People Talking Loud

Tilting at windmills requires proper study

Tilting at windmills requires proper study

 

 

I went into Banbury today to sit in the warm, as my current abode is a crumbling 300 year old stone edifice that loses heat quicker than a MP submits expense claims.
I settled on the Mill Arts centre as I have a little history with the place and they make decent coffee and set about writing a proposal for my new show. What struck me more than the caffeine and the toasty warmth uncramping my toes and setting them fizzing; was how loud the British public have become. ‘Perhaps it’s just theatricals’ I thought, but no. This was good old Joe Public in full effect. To be fair, groups of people meeting in a theatre bar are probably measurably (scientifically) louder than most. In the same way that people react better to magic when there is a camera on them. I have noticed overall, since my return to the bosom of Albion just how loud we have become as a race. It used to be, that we looked across the pond at our American cousins or to the far flung shores of Oz, and tittered and remarked on the loud nature of the denizens of these places, but now it seems we are no longer the exception (if indeed we ever were). I remember visiting Beijing for the first time. I was so excited, as I had grown up a fervent martial artist on a diet of Water Margin, Monkey and Golden Harvest films. I expected the ‘motherland’ to be a place of repose, meditation and dedicated stoicism. I stood in Tiananmen Square suffering from culture shock assailed on three sides by pedlars of Mao Tse Tung watches and other cheap goods simultaneously shouting at me whilst I searched desperately for a shaolin monk to cling to. I remember thinking then ‘fuck, these guys are loud!’ And now I’m thinking it in Banbury.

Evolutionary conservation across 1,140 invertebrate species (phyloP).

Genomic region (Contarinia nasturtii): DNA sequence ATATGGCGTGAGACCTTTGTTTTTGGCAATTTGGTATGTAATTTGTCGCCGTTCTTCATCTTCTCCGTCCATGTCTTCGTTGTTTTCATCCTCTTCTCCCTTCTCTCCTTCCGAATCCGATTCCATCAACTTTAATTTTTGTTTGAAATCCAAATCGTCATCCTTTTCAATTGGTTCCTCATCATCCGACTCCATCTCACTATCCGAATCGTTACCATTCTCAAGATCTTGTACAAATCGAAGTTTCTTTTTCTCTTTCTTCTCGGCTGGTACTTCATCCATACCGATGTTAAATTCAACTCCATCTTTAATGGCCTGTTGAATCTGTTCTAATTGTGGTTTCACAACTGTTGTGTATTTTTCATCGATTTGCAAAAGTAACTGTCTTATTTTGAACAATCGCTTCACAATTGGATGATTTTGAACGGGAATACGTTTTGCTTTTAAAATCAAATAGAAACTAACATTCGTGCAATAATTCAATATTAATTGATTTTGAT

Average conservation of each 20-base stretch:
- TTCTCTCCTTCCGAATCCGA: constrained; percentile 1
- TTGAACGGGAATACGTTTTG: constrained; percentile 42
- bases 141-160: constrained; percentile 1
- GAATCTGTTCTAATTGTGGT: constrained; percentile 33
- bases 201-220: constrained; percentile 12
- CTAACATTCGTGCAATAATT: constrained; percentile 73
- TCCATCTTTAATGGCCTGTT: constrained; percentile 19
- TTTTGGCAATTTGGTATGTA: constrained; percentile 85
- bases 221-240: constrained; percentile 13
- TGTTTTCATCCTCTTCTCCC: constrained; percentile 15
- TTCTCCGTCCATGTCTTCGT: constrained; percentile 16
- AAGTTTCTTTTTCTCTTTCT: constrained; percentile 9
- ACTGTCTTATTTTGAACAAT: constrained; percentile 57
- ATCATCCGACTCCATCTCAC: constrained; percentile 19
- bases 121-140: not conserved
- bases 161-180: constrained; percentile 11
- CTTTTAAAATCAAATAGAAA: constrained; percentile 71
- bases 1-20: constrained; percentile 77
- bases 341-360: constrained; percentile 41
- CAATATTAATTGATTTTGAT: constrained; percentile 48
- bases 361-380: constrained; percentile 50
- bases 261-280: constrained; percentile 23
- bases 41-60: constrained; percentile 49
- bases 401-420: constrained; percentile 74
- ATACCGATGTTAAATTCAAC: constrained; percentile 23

So what has prompted the British to turn it up to eleven? Have our upper lips somehow become more supple? Have the timorous masses decided to roar? Are we simply increasing in number and therefore louder or is it a by-product of the growing tendency not to listen rather than to wait for your opportunity to talk?
AA Gill posited that we were the ‘Angry Isle’ and I think he’s got a point, we are aggressive-always have been- as a race. And we don’t have an outlet other than the pub. We don’t fiesta, we don’t have Carnevale, nor do we really go for a knees up on holidays like St. George’s day in the way that other countries do for their national days and/or saint’s holidays.
We are an unsupervised pressure cooker without a properly functioning lid that is occasionally vented by an uncaring chef.